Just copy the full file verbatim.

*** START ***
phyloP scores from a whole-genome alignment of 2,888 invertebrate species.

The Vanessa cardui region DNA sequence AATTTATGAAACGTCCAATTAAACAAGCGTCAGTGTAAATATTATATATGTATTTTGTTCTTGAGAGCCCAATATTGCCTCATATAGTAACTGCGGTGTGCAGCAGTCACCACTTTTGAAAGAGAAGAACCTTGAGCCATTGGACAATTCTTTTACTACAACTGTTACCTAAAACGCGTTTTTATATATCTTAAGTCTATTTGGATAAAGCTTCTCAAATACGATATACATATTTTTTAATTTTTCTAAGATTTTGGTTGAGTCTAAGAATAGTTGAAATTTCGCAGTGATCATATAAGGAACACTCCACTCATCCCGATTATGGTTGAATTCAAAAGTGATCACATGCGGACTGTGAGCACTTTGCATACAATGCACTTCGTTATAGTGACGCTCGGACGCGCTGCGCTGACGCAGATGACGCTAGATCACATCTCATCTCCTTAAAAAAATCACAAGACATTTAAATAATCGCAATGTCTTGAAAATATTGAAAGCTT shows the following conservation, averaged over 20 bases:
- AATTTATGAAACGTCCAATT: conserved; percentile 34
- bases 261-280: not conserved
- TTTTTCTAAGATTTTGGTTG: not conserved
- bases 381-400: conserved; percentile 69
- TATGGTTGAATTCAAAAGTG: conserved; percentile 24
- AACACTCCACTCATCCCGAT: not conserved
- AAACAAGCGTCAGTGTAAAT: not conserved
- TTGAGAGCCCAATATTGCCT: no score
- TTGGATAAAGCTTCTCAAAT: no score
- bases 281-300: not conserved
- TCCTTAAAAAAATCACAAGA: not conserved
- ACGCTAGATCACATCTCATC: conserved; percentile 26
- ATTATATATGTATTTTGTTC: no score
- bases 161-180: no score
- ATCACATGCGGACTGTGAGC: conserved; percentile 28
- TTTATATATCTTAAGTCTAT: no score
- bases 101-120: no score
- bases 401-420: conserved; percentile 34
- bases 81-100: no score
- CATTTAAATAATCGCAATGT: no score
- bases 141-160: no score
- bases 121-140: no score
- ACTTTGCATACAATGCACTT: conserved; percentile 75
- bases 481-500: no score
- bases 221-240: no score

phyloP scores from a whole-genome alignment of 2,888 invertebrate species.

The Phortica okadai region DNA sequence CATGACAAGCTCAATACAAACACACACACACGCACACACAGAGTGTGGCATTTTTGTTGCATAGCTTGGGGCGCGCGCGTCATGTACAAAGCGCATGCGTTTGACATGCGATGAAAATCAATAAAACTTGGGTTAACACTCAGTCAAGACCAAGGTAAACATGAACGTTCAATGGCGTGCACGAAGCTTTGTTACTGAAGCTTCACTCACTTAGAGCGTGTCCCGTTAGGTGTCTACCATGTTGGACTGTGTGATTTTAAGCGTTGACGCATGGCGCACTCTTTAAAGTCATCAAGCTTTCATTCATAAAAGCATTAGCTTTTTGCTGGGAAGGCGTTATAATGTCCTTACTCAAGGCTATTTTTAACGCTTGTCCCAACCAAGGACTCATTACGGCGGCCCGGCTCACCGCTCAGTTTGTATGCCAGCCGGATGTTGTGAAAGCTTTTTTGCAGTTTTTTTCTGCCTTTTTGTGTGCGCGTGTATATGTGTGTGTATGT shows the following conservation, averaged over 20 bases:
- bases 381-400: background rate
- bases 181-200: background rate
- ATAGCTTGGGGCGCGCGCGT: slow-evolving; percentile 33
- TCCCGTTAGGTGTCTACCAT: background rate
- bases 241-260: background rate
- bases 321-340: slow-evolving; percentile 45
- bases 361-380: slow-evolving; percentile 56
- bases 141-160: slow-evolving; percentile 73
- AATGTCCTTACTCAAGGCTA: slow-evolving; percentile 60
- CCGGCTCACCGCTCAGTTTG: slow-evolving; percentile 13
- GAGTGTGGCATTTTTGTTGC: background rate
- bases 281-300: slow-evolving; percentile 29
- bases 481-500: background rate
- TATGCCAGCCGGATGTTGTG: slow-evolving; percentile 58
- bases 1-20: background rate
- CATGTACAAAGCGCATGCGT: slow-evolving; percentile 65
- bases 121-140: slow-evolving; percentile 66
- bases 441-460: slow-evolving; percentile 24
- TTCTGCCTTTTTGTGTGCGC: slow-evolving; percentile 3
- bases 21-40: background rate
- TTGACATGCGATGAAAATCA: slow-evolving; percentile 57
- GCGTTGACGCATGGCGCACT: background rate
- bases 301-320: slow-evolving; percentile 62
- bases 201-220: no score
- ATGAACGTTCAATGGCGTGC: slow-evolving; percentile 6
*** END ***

phyloP scores from a whole-genome alignment of 2,888 invertebrate species.

The Vanessa cardui region DNA sequence AATTTATGAAACGTCCAATTAAACAAGCGTCAGTGTAAATATTATATATGTATTTTGTTCTTGAGAGCCCAATATTGCCTCATATAGTAACTGCGGTGTGCAGCAGTCACCACTTTTGAAAGAGAAGAACCTTGAGCCATTGGACAATTCTTTTACTACAACTGTTACCTAAAACGCGTTTTTATATATCTTAAGTCTATTTGGATAAAGCTTCTCAAATACGATATACATATTTTTTAATTTTTCTAAGATTTTGGTTGAGTCTAAGAATAGTTGAAATTTCGCAGTGATCATATAAGGAACACTCCACTCATCCCGATTATGGTTGAATTCAAAAGTGATCACATGCGGACTGTGAGCACTTTGCATACAATGCACTTCGTTATAGTGACGCTCGGACGCGCTGCGCTGACGCAGATGACGCTAGATCACATCTCATCTCCTTAAAAAAATCACAAGACATTTAAATAATCGCAATGTCTTGAAAATATTGAAAGCTT shows the following conservation, averaged over 20 bases:
- AATTTATGAAACGTCCAATT: conserved; percentile 34
- bases 261-280: not conserved
- TTTTTCTAAGATTTTGGTTG: not conserved
- bases 381-400: conserved; percentile 69
- TATGGTTGAATTCAAAAGTG: conserved; percentile 24
- AACACTCCACTCATCCCGAT: not conserved
- AAACAAGCGTCAGTGTAAAT: not conserved
- TTGAGAGCCCAATATTGCCT: no score
- TTGGATAAAGCTTCTCAAAT: no score
- bases 281-300: not conserved
- TCCTTAAAAAAATCACAAGA: not conserved
- ACGCTAGATCACATCTCATC: conserved; percentile 26
- ATTATATATGTATTTTGTTC: no score
- bases 161-180: no score
- ATCACATGCGGACTGTGAGC: conserved; percentile 28
- TTTATATATCTTAAGTCTAT: no score
- bases 101-120: no score
- bases 401-420: conserved; percentile 34
- bases 81-100: no score
- CATTTAAATAATCGCAATGT: no score
- bases 141-160: no score
- bases 121-140: no score
- ACTTTGCATACAATGCACTT: conserved; percentile 75
- bases 481-500: no score
- bases 221-240: no score

phyloP scores from a whole-genome alignment of 2,888 invertebrate species.

The Phortica okadai region DNA sequence CATGACAAGCTCAATACAAACACACACACACGCACACACAGAGTGTGGCATTTTTGTTGCATAGCTTGGGGCGCGCGCGTCATGTACAAAGCGCATGCGTTTGACATGCGATGAAAATCAATAAAACTTGGGTTAACACTCAGTCAAGACCAAGGTAAACATGAACGTTCAATGGCGTGCACGAAGCTTTGTTACTGAAGCTTCACTCACTTAGAGCGTGTCCCGTTAGGTGTCTACCATGTTGGACTGTGTGATTTTAAGCGTTGACGCATGGCGCACTCTTTAAAGTCATCAAGCTTTCATTCATAAAAGCATTAGCTTTTTGCTGGGAAGGCGTTATAATGTCCTTACTCAAGGCTATTTTTAACGCTTGTCCCAACCAAGGACTCATTACGGCGGCCCGGCTCACCGCTCAGTTTGTATGCCAGCCGGATGTTGTGAAAGCTTTTTTGCAGTTTTTTTCTGCCTTTTTGTGTGCGCGTGTATATGTGTGTGTATGT shows the following conservation, averaged over 20 bases:
- bases 381-400: background rate
- bases 181-200: background rate
- ATAGCTTGGGGCGCGCGCGT: slow-evolving; percentile 33
- TCCCGTTAGGTGTCTACCAT: background rate
- bases 241-260: background rate
- bases 321-340: slow-evolving; percentile 45
- bases 361-380: slow-evolving; percentile 56
- bases 141-160: slow-evolving; percentile 73
- AATGTCCTTACTCAAGGCTA: slow-evolving; percentile 60
- CCGGCTCACCGCTCAGTTTG: slow-evolving; percentile 13
- GAGTGTGGCATTTTTGTTGC: background rate
- bases 281-300: slow-evolving; percentile 29
- bases 481-500: background rate
- TATGCCAGCCGGATGTTGTG: slow-evolving; percentile 58
- bases 1-20: background rate
- CATGTACAAAGCGCATGCGT: slow-evolving; percentile 65
- bases 121-140: slow-evolving; percentile 66
- bases 441-460: slow-evolving; percentile 24
- TTCTGCCTTTTTGTGTGCGC: slow-evolving; percentile 3
- bases 21-40: background rate
- TTGACATGCGATGAAAATCA: slow-evolving; percentile 57
- GCGTTGACGCATGGCGCACT: background rate
- bases 301-320: slow-evolving; percentile 62
- bases 201-220: no score
- ATGAACGTTCAATGGCGTGC: slow-evolving; percentile 6